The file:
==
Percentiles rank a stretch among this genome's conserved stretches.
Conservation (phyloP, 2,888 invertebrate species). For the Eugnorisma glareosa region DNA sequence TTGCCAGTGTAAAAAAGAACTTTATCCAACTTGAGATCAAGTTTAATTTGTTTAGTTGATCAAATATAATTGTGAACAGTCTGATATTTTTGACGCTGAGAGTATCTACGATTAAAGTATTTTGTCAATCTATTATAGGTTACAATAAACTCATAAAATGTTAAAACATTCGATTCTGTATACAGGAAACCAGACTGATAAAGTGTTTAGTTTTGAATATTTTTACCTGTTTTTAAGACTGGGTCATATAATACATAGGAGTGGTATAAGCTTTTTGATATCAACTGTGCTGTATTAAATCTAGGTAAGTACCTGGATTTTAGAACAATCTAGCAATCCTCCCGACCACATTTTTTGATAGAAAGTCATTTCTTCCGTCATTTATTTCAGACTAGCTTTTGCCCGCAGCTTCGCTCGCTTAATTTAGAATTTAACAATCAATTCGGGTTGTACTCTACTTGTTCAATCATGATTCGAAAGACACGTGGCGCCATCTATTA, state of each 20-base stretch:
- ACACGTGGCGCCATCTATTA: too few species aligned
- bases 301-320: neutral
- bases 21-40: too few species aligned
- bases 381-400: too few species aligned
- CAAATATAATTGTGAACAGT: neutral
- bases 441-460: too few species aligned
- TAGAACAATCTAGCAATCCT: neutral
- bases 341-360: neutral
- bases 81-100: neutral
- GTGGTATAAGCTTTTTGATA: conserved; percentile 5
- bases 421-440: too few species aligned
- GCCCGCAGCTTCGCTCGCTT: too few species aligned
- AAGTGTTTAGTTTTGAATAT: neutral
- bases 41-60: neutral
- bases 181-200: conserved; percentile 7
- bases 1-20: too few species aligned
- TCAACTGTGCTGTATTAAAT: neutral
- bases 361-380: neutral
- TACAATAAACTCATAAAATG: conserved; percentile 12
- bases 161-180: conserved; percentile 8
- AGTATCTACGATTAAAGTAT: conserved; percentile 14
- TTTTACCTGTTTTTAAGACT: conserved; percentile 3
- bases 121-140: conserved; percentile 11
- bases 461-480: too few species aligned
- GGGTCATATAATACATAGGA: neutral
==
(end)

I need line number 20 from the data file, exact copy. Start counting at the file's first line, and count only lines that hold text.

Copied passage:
- bases 361-380: neutral